Twice, while serving Judge Lester N. Pearce’s court, I was tasked with serving eviction orders that were incongruent with all my past experiences. This story is about my being able to discern the truth. In both cases the defendants were women, one was deaf.

First story

In the case of the deaf woman, she lived in a mobile home park, managed then by a husband and wife team. This woman was estranged from her husband and had moved her new boyfriend in. The boyfriend had not been approved by management to live there, as there was some suspicion about his background. After finally meeting him, there were no indications he was abusing her, just “sponging” off her.

On the day I served the eviction order she was alone. We could only communicate with each other through writing. She had a notebook to write in, so we passed it back and forth. Through her writing, she told me her husband was angry with her because she now had a boyfriend. He had the management team serve him at his new residence, where he fully cooperated with the process of service. The only problem was that she needed to be served at the subject property so she could represent herself in court.

Judge Pearce swiftly nullified the judgment based on the information I’d brought to his attention. It was pretty straight forward. The affidavit of service showed the process of service being served at the wrong address. I think she was eventually evicted but with proper service this time!

Second story

The second instance of fraud was more involved and only the tip of the iceberg. I went to serve an eviction order with the owner standing by. He was VERY anxious to get into the property, more so than most landlords. His anxiousness made me anxious! When I served the eviction order on this woman she looked at me with total and utter disbelief! Luckily this was an upstairs unit so the landlord didn’t hear our conversation. Almost immediately, she told me her rent was paid in full and that she’d never received any papers.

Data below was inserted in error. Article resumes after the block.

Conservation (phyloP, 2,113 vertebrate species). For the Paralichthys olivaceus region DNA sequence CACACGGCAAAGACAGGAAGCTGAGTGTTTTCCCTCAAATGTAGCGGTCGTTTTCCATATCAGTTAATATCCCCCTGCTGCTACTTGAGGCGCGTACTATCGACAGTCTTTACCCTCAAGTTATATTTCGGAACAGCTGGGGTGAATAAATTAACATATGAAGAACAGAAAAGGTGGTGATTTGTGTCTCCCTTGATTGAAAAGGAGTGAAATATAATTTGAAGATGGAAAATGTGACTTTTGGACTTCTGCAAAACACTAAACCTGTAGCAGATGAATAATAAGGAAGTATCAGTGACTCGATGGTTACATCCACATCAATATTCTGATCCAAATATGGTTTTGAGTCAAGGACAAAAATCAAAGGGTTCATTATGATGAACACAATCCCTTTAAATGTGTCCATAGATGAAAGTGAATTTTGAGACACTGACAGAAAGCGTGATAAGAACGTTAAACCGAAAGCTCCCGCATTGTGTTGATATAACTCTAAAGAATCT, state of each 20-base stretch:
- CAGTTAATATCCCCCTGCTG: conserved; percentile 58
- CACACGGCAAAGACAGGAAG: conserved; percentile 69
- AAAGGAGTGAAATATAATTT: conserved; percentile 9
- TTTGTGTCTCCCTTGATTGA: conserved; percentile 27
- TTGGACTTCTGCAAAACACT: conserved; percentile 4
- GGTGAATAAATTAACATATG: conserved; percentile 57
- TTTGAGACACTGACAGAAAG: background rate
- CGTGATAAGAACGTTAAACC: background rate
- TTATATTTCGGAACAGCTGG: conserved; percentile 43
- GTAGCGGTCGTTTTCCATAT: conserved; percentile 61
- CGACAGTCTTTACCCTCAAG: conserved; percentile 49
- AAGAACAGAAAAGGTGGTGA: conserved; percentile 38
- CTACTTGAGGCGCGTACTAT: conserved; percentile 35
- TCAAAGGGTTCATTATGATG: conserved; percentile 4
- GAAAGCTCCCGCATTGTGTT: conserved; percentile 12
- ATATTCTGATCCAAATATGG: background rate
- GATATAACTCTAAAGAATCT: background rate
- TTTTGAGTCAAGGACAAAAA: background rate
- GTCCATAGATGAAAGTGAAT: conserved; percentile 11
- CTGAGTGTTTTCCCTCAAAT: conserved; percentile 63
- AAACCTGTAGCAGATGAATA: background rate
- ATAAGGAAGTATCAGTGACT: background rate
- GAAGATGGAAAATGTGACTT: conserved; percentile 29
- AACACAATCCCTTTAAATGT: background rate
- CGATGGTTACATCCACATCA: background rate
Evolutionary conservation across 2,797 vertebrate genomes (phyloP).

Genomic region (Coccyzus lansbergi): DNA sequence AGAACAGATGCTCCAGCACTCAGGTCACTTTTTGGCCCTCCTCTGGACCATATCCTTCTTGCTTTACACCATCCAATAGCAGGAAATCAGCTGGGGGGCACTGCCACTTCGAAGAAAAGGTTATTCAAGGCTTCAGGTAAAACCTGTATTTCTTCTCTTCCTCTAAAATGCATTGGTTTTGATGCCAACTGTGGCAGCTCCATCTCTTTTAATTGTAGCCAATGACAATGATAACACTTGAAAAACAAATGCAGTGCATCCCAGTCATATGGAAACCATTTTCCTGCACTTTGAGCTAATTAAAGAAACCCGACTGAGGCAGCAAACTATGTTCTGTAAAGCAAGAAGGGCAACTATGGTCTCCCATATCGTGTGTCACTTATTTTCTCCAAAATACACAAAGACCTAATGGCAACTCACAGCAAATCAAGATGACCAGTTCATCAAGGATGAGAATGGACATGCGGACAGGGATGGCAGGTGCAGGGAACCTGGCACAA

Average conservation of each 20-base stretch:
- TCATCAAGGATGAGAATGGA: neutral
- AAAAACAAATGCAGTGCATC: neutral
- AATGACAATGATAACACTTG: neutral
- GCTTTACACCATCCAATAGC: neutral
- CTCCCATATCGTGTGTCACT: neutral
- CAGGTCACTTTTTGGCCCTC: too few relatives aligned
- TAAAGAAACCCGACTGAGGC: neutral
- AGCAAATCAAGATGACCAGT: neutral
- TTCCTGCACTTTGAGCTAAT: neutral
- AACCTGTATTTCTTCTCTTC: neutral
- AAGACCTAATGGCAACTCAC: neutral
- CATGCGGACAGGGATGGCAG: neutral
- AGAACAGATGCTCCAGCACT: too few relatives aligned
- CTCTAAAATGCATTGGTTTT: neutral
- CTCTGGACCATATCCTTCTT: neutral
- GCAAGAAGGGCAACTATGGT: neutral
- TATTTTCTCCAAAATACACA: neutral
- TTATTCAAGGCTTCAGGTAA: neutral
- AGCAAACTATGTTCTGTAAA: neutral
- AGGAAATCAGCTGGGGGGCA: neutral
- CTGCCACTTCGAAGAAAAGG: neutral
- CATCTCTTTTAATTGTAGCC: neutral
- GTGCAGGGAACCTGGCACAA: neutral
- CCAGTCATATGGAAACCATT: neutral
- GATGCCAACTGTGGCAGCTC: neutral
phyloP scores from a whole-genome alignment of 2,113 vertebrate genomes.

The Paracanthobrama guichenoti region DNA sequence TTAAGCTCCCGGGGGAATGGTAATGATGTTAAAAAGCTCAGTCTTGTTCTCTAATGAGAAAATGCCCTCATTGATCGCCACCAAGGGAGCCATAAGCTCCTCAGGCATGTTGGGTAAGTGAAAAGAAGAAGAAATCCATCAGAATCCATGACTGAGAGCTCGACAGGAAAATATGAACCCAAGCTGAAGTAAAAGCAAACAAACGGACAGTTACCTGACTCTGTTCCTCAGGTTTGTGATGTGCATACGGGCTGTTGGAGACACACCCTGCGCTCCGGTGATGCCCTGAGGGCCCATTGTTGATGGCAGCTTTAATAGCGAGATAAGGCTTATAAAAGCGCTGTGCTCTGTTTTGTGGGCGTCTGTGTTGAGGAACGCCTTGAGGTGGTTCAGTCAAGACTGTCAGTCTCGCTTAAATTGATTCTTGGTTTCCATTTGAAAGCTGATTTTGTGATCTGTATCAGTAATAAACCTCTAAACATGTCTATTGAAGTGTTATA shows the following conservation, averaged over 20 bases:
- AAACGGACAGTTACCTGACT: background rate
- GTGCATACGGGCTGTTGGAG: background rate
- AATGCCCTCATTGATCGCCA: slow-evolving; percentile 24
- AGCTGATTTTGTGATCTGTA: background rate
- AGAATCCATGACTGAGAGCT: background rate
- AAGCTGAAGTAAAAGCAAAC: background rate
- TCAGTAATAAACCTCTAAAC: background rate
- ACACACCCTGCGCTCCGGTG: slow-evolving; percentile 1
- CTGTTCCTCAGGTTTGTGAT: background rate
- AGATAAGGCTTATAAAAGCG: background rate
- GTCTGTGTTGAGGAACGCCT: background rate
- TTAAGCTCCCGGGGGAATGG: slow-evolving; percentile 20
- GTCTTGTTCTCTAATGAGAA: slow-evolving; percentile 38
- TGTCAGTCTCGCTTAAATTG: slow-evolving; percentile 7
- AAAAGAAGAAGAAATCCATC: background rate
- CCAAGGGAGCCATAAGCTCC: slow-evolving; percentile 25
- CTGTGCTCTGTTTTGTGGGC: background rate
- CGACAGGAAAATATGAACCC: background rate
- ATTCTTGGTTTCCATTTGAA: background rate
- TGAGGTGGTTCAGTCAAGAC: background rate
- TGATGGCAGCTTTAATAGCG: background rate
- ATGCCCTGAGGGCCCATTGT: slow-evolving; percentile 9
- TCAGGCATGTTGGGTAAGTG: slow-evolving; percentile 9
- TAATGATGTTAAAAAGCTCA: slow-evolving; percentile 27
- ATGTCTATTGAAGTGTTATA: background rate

She was so earnest in her speech, and manner that I believed her. None of the circumstances seemed right! I asked the court to print out the affidavit of service. I wanted to talk to the process server who had served the original summons and complaint, but I didn’t recognize the name of the process service company. This company’s address appeared to be the same location for a resort on Camelback Road. I decided to drive by the next day to see for myself.

The affidavit of service was a complete fraud! Judge Pearce was hopping mad and had me contact MCSO about prosecuting this gentleman. It turned out this plaintiff was a meth head, involved in a whole host of nefarious activities. Every now and then I ran into the detective handling the case, and he’d tell me about the latest criminal enterprise he’d uncovered on this guy. Last I heard he was looking at some hard time!

Conclusion

Fraud is something that happens to courts from time to time. More often than not, it’s simply people lying to us. I’m pretty good at ferreting out fact from fiction because I pay attention to all the details. That’s an important attribute for a JP to have, as you’re ALWAYS looking for the truth.

— Ed Malles